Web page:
The flip side of corporate social responsibility

In the wake of #Ubershame which created a furore across the nation, came a less-heard protest against Flipkart. Less heard because the consumers of media, particularly social media, tend to be people like us who are, by and large, less empathetic towards what happens to people who are less economically or socially privileged

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Richa Dubey | December 31, 2014



Here are the bald facts. In Hyderabad, Mili Srivastava had ordered a book from Flipkart, the e-commerce giant, and it arrived before it was due. She was away from home when she received an SMS with the delivery boy’s details and asked her domestic help to take the delivery. The delivery boy was not the same as the one whose details had been sent to her phone. He attempted to rape the help,  though she managed to save herself.

Mili tried to reach out to Flipkart for three days to file a complaint and, after receiving no response, finally lodged an FIR. The delivery boy who has been arrested and is currently out on bail made threatening calls to Mili’s home. Flipkart was unavailable and responded only after a week with a delegation that promised to look in to the matter. Over the course of the next three months, Mili negotiated with Flipkart in good faith, asking for a public apology for the incident, compensation and changes to their system to prevent such incidents in future. Flipkart denied all of this claiming that they did not own “vicarious responsibility” for the delivery boy who was technically an Ekart employee and that they refused compensation on the grounds that it would set a precedent for the future. They also refused an assurance that such incidents would not take place in future. To add insult to injury, they offered “vocational training” for the help who neither needs nor wants it.

In another unrelated incident, Flipkart was found to be selling a date rape drug, Spanisch Fliege, on its website, which was subsequently removed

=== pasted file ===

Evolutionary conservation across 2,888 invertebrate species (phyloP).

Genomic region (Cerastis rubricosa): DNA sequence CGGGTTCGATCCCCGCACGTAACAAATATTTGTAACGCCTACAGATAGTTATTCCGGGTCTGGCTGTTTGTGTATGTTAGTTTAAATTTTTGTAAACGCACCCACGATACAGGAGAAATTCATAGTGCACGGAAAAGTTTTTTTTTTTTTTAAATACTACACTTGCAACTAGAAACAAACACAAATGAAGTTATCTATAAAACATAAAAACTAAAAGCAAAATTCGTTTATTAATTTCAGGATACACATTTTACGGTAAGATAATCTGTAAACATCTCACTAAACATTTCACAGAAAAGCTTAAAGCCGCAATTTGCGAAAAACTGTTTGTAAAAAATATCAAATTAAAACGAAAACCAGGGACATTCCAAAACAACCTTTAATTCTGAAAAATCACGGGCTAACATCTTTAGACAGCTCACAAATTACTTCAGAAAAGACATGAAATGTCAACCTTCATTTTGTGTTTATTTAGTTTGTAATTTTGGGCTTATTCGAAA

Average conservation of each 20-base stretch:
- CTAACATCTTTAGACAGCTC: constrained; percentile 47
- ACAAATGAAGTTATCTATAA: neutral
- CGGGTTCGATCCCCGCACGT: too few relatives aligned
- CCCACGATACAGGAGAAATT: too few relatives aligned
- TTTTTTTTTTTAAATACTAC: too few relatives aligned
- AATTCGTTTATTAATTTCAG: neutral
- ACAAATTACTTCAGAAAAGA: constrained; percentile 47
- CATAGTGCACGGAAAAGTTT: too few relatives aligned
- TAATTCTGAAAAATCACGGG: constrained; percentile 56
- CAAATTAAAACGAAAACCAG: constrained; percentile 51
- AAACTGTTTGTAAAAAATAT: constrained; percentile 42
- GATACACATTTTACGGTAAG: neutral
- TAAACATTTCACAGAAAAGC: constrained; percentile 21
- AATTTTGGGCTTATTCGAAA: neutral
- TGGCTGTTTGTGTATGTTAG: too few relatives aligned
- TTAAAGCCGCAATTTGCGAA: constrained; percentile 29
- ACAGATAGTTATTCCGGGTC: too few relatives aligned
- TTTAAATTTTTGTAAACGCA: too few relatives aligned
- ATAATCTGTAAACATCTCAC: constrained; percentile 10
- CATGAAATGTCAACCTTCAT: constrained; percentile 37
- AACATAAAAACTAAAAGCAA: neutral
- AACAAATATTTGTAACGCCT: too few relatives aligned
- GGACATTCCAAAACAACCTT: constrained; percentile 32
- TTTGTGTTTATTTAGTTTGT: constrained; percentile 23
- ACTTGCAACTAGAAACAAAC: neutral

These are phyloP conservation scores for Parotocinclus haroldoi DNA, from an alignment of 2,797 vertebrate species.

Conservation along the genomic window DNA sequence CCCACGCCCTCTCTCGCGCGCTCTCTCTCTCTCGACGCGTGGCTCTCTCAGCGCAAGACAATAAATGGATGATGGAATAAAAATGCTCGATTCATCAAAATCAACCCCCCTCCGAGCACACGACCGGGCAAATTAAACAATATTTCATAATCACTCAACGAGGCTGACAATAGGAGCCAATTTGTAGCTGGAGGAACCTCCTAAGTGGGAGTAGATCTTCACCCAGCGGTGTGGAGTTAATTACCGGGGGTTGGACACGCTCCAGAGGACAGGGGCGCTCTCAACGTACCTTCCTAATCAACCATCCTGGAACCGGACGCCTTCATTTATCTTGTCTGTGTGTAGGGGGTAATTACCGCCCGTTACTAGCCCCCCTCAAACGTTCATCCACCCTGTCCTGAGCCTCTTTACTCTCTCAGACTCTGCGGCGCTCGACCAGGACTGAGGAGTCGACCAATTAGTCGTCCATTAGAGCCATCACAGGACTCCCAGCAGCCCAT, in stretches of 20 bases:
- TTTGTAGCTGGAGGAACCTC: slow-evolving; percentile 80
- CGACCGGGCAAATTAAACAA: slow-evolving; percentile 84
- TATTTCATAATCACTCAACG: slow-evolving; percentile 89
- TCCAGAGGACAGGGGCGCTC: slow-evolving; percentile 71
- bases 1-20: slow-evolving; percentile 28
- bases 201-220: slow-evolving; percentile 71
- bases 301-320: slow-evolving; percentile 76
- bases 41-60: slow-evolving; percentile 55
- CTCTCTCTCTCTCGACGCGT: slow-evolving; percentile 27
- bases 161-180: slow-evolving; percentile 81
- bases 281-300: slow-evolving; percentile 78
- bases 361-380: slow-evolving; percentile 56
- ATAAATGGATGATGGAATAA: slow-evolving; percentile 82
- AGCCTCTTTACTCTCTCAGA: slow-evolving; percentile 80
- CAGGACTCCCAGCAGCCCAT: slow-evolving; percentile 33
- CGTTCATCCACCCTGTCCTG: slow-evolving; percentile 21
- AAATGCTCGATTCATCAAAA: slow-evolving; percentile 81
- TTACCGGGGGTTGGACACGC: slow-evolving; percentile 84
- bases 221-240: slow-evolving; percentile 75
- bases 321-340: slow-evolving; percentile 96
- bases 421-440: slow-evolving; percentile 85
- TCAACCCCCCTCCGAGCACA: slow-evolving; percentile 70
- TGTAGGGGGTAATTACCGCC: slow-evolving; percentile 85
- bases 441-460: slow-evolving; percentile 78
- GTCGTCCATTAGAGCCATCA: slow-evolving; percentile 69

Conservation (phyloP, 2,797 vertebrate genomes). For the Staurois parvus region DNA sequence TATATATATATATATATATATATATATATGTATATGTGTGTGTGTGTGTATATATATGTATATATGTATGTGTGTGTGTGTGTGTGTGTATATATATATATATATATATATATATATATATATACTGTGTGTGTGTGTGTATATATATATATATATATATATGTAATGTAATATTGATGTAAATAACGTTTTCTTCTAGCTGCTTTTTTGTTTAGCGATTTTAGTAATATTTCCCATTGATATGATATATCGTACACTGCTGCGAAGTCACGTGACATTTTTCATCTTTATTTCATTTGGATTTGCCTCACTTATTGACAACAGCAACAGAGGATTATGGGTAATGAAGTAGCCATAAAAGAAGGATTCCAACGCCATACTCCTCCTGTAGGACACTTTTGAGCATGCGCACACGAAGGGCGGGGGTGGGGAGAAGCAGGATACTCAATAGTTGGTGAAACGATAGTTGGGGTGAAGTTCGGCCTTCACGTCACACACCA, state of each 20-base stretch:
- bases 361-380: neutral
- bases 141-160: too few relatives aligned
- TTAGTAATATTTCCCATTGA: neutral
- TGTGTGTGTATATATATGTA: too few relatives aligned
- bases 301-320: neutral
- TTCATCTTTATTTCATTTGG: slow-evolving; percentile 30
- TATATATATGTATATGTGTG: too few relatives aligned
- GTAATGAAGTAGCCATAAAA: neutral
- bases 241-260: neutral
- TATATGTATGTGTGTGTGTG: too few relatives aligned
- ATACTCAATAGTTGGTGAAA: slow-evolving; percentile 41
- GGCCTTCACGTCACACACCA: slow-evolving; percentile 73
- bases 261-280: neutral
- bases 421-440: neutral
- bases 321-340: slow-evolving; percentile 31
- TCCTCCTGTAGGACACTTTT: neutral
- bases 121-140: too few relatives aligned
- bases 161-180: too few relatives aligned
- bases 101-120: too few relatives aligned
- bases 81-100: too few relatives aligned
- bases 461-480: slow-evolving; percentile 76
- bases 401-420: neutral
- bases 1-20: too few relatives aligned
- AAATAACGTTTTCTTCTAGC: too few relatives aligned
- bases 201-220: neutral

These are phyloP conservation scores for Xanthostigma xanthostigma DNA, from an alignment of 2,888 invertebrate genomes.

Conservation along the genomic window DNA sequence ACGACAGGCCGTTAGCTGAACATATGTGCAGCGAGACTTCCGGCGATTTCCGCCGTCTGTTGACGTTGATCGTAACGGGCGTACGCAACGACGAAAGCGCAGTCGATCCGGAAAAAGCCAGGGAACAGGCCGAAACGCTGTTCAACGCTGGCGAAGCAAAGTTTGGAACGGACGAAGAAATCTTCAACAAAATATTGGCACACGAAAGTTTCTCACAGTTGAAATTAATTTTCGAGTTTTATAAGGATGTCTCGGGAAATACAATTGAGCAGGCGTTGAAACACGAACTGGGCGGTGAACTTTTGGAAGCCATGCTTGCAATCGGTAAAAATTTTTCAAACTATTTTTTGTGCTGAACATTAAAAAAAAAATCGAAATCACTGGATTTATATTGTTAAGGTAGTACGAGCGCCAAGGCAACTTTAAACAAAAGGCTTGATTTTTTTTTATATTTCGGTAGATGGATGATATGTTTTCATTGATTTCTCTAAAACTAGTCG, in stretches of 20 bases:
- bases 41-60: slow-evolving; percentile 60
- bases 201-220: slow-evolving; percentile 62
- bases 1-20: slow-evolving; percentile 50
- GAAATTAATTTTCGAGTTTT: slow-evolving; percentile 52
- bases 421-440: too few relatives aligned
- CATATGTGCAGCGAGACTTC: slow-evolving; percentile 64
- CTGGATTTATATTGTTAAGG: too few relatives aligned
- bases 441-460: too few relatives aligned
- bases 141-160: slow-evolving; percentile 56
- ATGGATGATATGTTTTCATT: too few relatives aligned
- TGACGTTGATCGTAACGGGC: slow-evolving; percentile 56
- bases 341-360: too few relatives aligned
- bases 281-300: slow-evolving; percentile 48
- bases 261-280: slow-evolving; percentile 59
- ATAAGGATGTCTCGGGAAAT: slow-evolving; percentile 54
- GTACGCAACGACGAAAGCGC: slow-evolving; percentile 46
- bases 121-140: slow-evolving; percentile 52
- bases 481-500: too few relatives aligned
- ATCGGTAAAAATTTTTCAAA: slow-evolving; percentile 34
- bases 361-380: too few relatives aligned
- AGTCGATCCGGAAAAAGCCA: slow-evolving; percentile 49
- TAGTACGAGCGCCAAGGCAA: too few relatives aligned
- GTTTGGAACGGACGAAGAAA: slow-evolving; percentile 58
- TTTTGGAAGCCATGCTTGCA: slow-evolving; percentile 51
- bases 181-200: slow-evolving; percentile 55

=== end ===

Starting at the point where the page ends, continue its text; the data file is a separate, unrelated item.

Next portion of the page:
In all of this, the big question is one of responsibility and accountability. Currently the legal provisions that protect consumers is full of legal loopholes that do not hold companies liable for actions by third parties that are employed or contracted by them. Indeed, Flipkart’s terms of use attest to those.

Currently, there are no proposals for e-commerce regulation or reform which will protect online shoppers. Any discussion of the topic is limited to fraud and cheating. Where, then, does the question of safety arise? With the boom in online shopping, there has been a spurt in logistics companies that provide courier services but none of their employees are verified. Effectively, all you need to start a courier company is a registered address, a logo and name, and delivery boys who need not be verified.

At a time when we are talking about ‘responsible business’ and the new Companies Act talks about corporate social responsibility (Section 135), is this the other side of the coin? On the one hand, the government asks companies to fund socially responsible activities and, on the other, it turns a blind eye to the laissez faire attitude exhibited by e-commerce companies. Is it simply because they are attracting and making big monies?

It’s high time we exhibited a more comprehensive approach to the manner in which new business models are emerging rather than rejoicing at quick growth and never mind the slapdash manner in which it is all held together. On a closing note, I can only point out that, on their own admission, Flipkart did not even have systems to accept complaints or queries of a criminal nature. And this, after Vishaka. If this does not sound a clarion call for the careful re-examination of the e-commerce industry, then what does?  

PS: An update. The government is not contemplating any regulatory framework for e-commerce, and Flipkart has raised $700 million since the developments above.

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